In retrospective, most of the problems were due to a lack of discipline and experience of the project teams, and they are less frequent – if present – in a team of seasoned professionals. But, while training and education can certainly help, I would love to consider a different aspect: the issue tracking systems were not helping as they could have.
Here is a summary of the most common and annoying problems I encountered
I would love to build on top of each negative experience, with a constructive attitude, by exploring how a better designed system could induce a better behavior.
As Software Engineers, we often tend to be overly optimistic about software. In particular, it often happens that we underestimate the probability of systems and components failures and the impact this kind of events can have on our applications.
We usually tend to dismiss failure events as random, unlikely and sporadic. And, often, we are proven wrong.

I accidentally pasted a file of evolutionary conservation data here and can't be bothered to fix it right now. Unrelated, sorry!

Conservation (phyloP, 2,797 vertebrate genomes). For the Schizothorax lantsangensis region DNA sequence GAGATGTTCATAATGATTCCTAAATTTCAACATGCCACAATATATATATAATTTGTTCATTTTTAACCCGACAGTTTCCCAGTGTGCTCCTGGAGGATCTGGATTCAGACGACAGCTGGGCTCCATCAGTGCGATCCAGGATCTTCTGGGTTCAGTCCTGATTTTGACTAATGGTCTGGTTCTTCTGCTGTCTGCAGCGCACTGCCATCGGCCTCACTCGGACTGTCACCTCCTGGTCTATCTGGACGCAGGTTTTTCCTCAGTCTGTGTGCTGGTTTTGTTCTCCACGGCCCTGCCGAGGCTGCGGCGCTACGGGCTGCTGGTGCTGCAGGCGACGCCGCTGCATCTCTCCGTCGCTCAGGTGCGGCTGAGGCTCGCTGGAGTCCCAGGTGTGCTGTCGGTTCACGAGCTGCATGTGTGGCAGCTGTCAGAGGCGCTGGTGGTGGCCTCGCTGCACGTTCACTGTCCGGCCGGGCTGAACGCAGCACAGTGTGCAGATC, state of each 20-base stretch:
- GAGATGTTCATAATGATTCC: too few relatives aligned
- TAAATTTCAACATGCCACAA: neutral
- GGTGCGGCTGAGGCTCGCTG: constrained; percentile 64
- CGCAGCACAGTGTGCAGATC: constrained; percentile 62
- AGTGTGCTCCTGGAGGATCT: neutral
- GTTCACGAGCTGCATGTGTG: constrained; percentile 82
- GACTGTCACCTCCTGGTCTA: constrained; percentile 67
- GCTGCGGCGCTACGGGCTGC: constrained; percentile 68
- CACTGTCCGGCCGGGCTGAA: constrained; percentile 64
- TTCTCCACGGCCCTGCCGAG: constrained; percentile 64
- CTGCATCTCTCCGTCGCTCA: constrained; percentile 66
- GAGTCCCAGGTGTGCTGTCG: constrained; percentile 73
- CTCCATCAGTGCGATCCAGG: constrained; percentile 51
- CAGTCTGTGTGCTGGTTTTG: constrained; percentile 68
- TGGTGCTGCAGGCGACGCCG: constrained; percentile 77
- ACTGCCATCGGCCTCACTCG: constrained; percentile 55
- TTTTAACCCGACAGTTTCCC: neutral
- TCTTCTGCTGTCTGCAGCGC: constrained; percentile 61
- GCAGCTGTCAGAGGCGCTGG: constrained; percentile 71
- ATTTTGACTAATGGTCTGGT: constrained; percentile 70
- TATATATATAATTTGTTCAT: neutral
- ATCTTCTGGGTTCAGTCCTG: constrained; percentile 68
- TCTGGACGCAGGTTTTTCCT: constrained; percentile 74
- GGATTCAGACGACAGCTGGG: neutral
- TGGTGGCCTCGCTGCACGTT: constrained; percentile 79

Systems do fail indeed. Moreover, when something goes wrong, either it’s barely noticeable, or it leads to extreme consequences. Take the example of the recent AWS outage: everything was caused by a mistake during a routine network change.
Right now, some days after the event, post-mortem analyses and survival stories count in the dozens. There is one recurring lesson that can be learned from what happened.
Things I built on my spare time
I love building software so much that I spent some of my spare time writing code, from algorithms and data structures to small products and web applications. Below some examples.*
More on LinkedIn
Part of the Google Travel team, led several successful user-facing features from inception to launch and contributed to many more. Notable examples:
Currently managing a team of engineers working on a brand new product in Travel.
Technical lead responsible for the design and development of several enterprise applications based on a diverse set of technologies, ranging from pure backend to full stack.
Routinely worked with clients across several industries (finance, retail, media and others) both during the sales process and later on as analyst and advisor.